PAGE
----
• Last modified 4449 days ago (Jan. 20, 2011)


John Denver had Mennonite ancestors

His uncle taught at Marion and Florence schools

Staff writer

John Denver was a popular singer who died an untimely death at age 53 when his private plane plunged into the Pacific Ocean off the cost of California on Oct. 12, 1997. He wrote many hit songs including “Leaving on a Jet Plane,” “Take Me Home, Country Roads,” and “Thank God I’m a Country Boy.”

Sara Keckeisen, a librarian at Kansas State Historical Society, with assistance from Peggy Goertzen at the Center for Mennonite Brethren Studies in Hillsboro, researched Denver’s ancestry and uncovered some interesting facts.

Denver’s birth name was Henry John Deutschendorf Jr. He was born Dec. 31, 1943, at Roswell, N.M., where his father served as a test pilot for the U.S. Air Force.

Denver’s grandparents, John and Anna (Koop) Deutschendorf, lived on a farm near Corn, Okla., and attended the Corn Mennonite Brethren Church.

Denver’s ancestry on his grandmother’s side has a unique history in the annals of Mennonite migrations throughout the world.

Anna’s grandparents, Thomas and Marie Koop, were members of the Mennonite Brethren Church in southern Russia. The group was formed in 1860 as an offshoot of the Mennonite Church.

Thomas and Marie were among a group of Mennonites who migrated east to central Asia in 1880 instead of west to America as many were doing at that time.

These people followed the leadership of several men who believed the “rapture” was near. They persuaded their followers to go with them to central Asia to get away from authoritarian rule and await the second coming of Jesus. One leader purported to know the day of his return.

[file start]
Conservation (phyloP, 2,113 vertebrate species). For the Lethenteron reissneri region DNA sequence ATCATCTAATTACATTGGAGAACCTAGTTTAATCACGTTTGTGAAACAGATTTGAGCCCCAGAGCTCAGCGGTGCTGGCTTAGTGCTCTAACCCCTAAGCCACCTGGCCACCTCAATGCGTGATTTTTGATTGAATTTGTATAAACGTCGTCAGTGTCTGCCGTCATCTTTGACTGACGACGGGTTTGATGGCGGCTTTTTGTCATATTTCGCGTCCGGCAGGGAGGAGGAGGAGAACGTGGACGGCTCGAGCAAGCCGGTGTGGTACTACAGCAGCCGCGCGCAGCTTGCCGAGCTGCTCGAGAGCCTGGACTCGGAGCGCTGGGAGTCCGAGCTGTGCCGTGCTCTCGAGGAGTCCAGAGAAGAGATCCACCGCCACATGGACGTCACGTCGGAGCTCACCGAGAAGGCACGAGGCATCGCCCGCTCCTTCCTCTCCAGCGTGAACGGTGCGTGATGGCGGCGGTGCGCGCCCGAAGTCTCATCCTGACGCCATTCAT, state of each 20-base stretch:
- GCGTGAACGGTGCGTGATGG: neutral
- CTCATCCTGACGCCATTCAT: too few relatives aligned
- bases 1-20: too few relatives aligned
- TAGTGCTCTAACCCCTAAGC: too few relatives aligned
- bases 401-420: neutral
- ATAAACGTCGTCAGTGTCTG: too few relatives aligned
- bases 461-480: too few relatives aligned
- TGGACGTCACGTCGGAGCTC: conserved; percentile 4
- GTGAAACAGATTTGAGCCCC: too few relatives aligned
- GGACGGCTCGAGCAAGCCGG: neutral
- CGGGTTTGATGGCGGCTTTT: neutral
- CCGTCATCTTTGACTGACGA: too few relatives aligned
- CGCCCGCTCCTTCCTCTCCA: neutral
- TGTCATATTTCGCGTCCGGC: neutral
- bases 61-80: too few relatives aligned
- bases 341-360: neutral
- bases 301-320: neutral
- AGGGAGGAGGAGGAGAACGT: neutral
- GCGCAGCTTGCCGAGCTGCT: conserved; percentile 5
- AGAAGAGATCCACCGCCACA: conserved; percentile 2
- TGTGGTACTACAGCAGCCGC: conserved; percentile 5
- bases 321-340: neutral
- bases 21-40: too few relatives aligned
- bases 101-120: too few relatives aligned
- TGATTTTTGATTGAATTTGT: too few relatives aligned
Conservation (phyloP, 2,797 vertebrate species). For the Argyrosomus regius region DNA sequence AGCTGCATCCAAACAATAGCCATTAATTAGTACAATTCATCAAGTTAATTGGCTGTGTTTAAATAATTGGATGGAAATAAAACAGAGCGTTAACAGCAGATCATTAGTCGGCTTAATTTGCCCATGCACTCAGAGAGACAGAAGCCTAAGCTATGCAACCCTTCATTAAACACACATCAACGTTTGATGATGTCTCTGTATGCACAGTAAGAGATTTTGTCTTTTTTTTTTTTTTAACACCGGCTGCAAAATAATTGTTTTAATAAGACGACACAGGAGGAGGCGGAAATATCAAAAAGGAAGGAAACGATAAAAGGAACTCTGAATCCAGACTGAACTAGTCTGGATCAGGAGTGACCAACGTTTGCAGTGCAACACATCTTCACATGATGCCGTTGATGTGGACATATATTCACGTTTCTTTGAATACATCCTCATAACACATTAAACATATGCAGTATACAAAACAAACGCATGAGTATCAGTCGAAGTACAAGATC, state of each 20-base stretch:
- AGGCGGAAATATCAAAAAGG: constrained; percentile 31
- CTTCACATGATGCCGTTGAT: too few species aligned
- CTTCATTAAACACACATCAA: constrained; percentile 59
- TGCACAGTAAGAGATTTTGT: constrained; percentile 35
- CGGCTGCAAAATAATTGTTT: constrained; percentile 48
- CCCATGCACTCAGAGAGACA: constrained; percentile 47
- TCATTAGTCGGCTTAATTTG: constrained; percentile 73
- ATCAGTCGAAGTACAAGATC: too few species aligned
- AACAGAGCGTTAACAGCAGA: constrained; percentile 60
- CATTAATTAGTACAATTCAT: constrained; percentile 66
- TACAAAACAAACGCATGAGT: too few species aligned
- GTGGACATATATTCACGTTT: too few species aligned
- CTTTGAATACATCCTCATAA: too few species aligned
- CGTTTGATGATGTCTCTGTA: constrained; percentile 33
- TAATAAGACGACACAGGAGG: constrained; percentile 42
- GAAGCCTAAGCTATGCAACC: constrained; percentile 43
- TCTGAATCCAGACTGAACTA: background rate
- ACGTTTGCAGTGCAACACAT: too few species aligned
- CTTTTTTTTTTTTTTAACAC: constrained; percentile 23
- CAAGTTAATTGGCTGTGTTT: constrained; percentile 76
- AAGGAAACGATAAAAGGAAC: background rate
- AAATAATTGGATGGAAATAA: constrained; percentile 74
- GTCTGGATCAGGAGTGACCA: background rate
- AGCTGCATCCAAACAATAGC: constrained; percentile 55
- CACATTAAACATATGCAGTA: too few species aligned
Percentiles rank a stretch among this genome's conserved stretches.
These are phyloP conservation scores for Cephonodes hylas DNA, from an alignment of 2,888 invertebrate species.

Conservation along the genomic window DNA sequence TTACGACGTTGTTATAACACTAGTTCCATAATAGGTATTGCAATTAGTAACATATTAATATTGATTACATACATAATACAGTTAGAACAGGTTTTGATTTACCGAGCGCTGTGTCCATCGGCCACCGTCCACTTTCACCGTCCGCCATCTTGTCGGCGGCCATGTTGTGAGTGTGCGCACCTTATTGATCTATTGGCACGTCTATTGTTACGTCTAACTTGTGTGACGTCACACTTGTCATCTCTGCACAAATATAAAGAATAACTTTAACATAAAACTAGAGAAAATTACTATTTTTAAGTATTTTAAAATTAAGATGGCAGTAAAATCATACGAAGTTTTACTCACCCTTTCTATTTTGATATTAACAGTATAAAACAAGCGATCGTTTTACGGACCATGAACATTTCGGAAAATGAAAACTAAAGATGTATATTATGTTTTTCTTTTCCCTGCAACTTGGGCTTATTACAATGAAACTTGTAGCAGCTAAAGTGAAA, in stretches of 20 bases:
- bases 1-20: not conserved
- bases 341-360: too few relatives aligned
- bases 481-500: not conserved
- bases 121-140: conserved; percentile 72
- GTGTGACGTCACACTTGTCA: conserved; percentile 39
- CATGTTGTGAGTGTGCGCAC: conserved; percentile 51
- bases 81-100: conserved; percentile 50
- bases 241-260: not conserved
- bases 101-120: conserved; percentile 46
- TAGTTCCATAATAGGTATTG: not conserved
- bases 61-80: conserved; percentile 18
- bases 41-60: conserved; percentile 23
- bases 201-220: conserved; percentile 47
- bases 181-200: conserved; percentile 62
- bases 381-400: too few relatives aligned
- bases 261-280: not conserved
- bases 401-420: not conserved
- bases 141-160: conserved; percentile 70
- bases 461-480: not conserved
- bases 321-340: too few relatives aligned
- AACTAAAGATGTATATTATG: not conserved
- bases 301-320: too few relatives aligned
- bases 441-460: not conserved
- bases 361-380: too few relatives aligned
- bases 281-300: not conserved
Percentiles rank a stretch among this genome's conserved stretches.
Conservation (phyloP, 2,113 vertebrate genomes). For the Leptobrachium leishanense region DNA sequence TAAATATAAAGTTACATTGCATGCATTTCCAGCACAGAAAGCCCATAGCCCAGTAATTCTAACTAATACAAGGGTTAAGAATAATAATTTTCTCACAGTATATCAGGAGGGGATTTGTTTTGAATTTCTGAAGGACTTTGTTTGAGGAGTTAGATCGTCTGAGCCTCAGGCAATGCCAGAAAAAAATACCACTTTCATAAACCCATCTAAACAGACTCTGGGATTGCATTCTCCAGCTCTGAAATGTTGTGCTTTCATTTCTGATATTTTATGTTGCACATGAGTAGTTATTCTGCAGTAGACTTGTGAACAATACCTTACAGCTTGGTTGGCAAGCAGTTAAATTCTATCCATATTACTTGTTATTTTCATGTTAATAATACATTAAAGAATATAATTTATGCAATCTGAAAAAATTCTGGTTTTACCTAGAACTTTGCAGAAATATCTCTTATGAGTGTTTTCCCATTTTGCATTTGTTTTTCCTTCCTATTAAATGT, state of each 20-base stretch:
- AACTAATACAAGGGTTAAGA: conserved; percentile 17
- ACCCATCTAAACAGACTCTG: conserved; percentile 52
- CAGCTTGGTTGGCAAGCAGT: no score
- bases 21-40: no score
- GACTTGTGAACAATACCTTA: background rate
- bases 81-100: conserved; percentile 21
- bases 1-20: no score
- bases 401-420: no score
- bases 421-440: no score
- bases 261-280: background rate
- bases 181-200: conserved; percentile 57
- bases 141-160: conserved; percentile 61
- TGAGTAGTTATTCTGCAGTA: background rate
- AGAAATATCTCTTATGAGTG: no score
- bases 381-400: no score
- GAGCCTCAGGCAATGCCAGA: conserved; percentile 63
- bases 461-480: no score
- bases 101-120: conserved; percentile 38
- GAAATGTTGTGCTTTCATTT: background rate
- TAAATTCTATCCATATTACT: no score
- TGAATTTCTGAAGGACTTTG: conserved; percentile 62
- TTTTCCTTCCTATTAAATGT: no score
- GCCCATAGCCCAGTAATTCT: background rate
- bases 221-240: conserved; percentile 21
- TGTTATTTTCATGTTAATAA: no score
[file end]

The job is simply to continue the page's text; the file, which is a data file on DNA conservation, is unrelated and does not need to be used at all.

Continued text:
According to David V. Wiebe, author of the book, “We Seek A County,” published in 1959, more than 100 families left their villages in southern Russia to travel east.

They experienced much death and disease along the way and after they reached their destination. The Koops settled in Kyrgyzstan, where they nearly starved to death.

They and others subsequently became disillusioned, and some of them migrated to America, including Denver’s great-grandparents, Heinrich and Elizabeth (Janzen) Koop in 1887. They came to Kansas first and then moved to Oklahoma.

They bought a farm and became members of the Mennonite Brethren Church at Corn, Okla. Their daughter Anna was born in 1901 and married John Deutschendorf in 1917.

John and Anna had 11 children. The oldest child, Henry, or Hank, later became the father of John Denver.

John Voth, now of Hillsboro, grew up at Corn and knew the Deutschendorf family. He was the superintendent of the academy when Denver, a teenager, occasionally visited his grandparents. Sometimes, Denver came to the school on weekends to jam with students in the dorm, singing and playing his guitar. His name was still John Deutschendorf and he was still developing his musical skills.